MRR Article: Protecting Your Workplace (and You): Tips for Effective Workplace Harassment Investigations

By Neil S. Sarkar, Esq.

In a recent U.S. 6th Circuit Court of Appeals Case (which covers Ohio employers), an employer was found liable for sexual harassment for permitting male-on-male bottom slapping that the employer dismissed as mere “horseplay.” Unfortunately, it appears that when workplace harassment complaints were made, the employer’s investigation did not include taking any written statements from those interviewed, nor was a formal investigation report made. Worse still, no prior allegations of prior misconduct by the alleged harasser were investigated.  Flash forward: a workplace harassment lawsuit is filed. The employer tries to defend case on a theory that such conduct is “horseplay.” The U.S. 6th Circuit Court of Appeals affirmed a $300,000 jury verdict in favor of the male employee bottom-slapped by his co-worker.  This victim of “male-on-male” sexual harassment sued his employer for letting it happen. The employer’s own internal investigation in this case is telling.

This case reads as a cautionary tale for what happens when internal investigations of workplace harassment complaints are mishandled.  When reading this, it is my hope you employers are all saying to yourselves “I don’t want to be in that employer’s situation.”

With this in mind, here are some key points for properly investigating such complaints. Employers must always be prepared to deal proactively with workplace harassment complaints in all forms. Having a soundly drafted policy against workplace harassment is necessary, but not enough. Employers must have properly trained supervisors always ready to address any harassment complaint, and promptly and thoroughly investigate all allegations of harassment (whatever form it takes).

Some key tips:

  1. Promptly and Thoroughly Investigate. Always promptly and thoroughly investigate all complaints of alleged harassment, however silly or small any may seem; indeed, the above recent case reaffirms that sexual harassment can occur even when the conduct is directed towards members of the same gender.  Don’t put off investigating complaints until the situation gets out of control.  Immediately meet with the complaining party and take him or her seriously.  Assure him or her that you will strive to keep the investigation confidential, but do not guarantee the utmost confidentiality.  You will likely need to share the investigation results, including specific allegations, with the alleged harasser.  Find out who was involved; what happened and where; and if other witnesses were present.  Also, ask the complaining party to put his or her complaint in writing and sign the statement, if appropriate.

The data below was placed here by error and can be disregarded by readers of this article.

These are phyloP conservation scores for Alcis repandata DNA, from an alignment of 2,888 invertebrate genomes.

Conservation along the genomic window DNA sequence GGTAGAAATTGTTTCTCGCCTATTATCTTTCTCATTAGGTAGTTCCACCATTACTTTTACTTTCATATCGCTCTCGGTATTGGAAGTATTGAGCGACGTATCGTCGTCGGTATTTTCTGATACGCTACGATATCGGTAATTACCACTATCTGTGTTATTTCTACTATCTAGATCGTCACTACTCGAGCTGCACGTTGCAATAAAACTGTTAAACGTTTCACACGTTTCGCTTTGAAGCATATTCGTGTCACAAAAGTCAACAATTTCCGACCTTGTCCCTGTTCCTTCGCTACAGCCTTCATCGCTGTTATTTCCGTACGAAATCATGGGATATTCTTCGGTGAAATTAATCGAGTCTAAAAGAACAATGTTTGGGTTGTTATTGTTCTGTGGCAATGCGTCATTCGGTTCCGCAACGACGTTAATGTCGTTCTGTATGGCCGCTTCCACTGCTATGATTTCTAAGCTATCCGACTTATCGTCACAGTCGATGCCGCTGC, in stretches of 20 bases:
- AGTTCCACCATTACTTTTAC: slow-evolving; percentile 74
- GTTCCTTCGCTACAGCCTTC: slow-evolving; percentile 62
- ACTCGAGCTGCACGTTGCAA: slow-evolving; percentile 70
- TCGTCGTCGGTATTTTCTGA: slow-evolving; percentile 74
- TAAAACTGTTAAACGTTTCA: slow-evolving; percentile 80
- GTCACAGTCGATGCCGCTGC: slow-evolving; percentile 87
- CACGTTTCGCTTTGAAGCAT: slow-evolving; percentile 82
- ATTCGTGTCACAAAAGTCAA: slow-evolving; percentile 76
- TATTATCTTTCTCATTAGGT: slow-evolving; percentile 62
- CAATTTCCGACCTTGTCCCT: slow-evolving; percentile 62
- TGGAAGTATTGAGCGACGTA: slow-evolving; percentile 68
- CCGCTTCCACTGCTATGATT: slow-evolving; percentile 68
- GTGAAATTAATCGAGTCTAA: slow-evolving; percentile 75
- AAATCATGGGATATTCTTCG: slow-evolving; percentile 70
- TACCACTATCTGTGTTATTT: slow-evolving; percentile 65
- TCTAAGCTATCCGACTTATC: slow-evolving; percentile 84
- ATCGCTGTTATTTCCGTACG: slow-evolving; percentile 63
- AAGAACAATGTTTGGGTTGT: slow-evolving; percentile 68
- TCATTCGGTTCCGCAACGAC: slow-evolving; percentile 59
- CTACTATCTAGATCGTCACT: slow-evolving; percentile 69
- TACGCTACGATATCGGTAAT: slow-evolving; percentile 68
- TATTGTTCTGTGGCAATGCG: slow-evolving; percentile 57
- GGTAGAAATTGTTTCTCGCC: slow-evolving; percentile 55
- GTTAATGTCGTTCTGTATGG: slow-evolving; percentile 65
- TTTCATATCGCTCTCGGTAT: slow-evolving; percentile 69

Then, under appropriate circumstances, meet with the alleged harasser.  Ask him or her the same questions you do the complaining party.  Explain the nature of the complaint and your legal duty to conduct a prompt and thorough investigation.  Indicate you will strive to keep the investigation confidential but utmost confidentiality cannot be guaranteed.  Also make sure he or she understands that any retaliation against the complaining party and/or alleged victim and/or other witnesses will result in discipline, up to and including immediate termination of employment.

Then, in appropriate situations, meet with each additional witness as soon as possible.  If feasible, interview each of them thoroughly, obtain written statements for each of them to sign, and advise them all to keep the incident and investigation confidential.

Please note that appropriate circumstances may certainly warrant changing the order of those you interview.  For example, you may have previously found the alleged harasser to have committed harassment, or the harassing conduct may be largely undisputed or egregious.  In those situations, after interviewing the victim, then consider interviewing the witnesses, and then the alleged harasser.  That way, in such situations like those above, this approach arms you as the investigator with as much information as possible before you sit down with the alleged harasser, who may most likely be the one to try and cover up possible harassment.